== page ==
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Fair and fun

ASHIM CHOUDHURY
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FESTIVAL The Pushkar cattle fair transforms the holy town into a melting pot every November, writes ASHIM CHOUDHURY

Like all my travels Pushkar too happened on the spur of the moment. By the time we reached Dhaula Kuan to catch the Jaipur bound bus, daylight laid bare huge amounts of waste and litter on one of Delhi’s most important thoroughfares. And at the bus stand where we stood in the midst of garbage there was that unmistakable stink of urine. Every time I took in the dust and stink I was reminded of those smiling pictures of Madame Dikshit in ads that claimed how she had transformed Delhi into a world class city! ‘ After changing buses at Jaipur and Ajmer, night had fallen by the time we reached Pushkar nestled in the lap of undulating hills.

The town surrounds the Pushkar Lake, formed by the percolating rain from the wooded surrounding mountains. I was revisiting Pushkar after a gap of nearly 25 years. Luckily not much has changed. But this time I was here for the famed Animal Fair or what is now popular as the Camel Fair. In truth the Pushkar mela has deep spiritual significance. We were going to Pushkar on an auspicious day ‘when the Gods have risen’. This was ekadasi and the elevated state would remain for the next five days till the full moon day or Karthik poornima, when tens of thousands take a holy dip. This full moon also coincides with the birth of Guru Nanak and is celebrated as Guru parab among Sikhs and Punjabis.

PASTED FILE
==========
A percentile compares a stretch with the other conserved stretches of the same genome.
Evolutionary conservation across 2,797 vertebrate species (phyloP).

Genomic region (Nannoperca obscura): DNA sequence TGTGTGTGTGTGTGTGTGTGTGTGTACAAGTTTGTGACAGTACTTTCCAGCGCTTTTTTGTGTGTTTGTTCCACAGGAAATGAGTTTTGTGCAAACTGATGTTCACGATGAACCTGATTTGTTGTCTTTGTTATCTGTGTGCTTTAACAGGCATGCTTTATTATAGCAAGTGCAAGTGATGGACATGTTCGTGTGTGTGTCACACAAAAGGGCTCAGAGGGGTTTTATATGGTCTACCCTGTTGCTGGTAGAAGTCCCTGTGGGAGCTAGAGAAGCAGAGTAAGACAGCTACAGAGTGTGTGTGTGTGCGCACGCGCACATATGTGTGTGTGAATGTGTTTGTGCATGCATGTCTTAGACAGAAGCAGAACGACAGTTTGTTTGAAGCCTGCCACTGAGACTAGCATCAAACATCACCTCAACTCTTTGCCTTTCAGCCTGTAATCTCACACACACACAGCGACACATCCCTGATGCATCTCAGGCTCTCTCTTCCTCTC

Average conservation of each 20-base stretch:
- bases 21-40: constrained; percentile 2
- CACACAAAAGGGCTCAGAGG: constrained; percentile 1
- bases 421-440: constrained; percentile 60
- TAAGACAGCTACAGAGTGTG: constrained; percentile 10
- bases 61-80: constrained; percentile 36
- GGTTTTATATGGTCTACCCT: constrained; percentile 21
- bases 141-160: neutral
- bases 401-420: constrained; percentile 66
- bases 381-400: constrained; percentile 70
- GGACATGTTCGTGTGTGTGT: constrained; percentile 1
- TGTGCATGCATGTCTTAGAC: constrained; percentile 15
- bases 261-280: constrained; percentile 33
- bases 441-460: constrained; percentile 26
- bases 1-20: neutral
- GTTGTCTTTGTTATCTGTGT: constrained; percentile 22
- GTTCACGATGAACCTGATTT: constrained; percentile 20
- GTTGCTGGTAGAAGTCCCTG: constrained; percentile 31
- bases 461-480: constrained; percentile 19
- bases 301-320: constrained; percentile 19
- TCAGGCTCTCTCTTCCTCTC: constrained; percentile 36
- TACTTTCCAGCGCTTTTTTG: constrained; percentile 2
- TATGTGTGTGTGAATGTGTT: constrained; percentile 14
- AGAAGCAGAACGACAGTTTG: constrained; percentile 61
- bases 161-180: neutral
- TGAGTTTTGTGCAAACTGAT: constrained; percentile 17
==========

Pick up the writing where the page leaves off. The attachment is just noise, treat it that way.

“These five days are so auspicious that you can do any shubh karya. If as person’s horoscope gives you no auspicious marriage dates you can get married on any one of these days without consulting a pandit,” Vijay Sharma, a resident of Ajmer claimed. Lending credence to his take on a ‘spiritual destination’ the empty bus we boarded for Pushkar was suddenly packed to capacity with village folk headed for the mela — old, men, women and children. In less than a half-hour, driving down the winding hill road, we were at Pushkar’s desolate outskirts. Hurtling down the slopes one can reach the lake in five minutes. It was close to ten in the night when we went to the lake negotiating narrow lanes dotted with ancient havelis.

On the scoured ghats of Pushkar – there are 52 in all – hordes of villagers from distant villages across northern India headed for the cold waters for a cleansing bath. Throughout the night batches of pilgrims arrived in buses and trucks. After a dip they headed for the Brahma temple. The early morning aarti at the temple is an elevating experience. In all, the small town has over a 100 temples encircling the lake. But for the course of the mela, particularly the last five days of the festival it is the Brahma mandir where everyone is headed. This is said to be the only Brahma temple in the world. Why only one temple dedicated to the creator of the universe?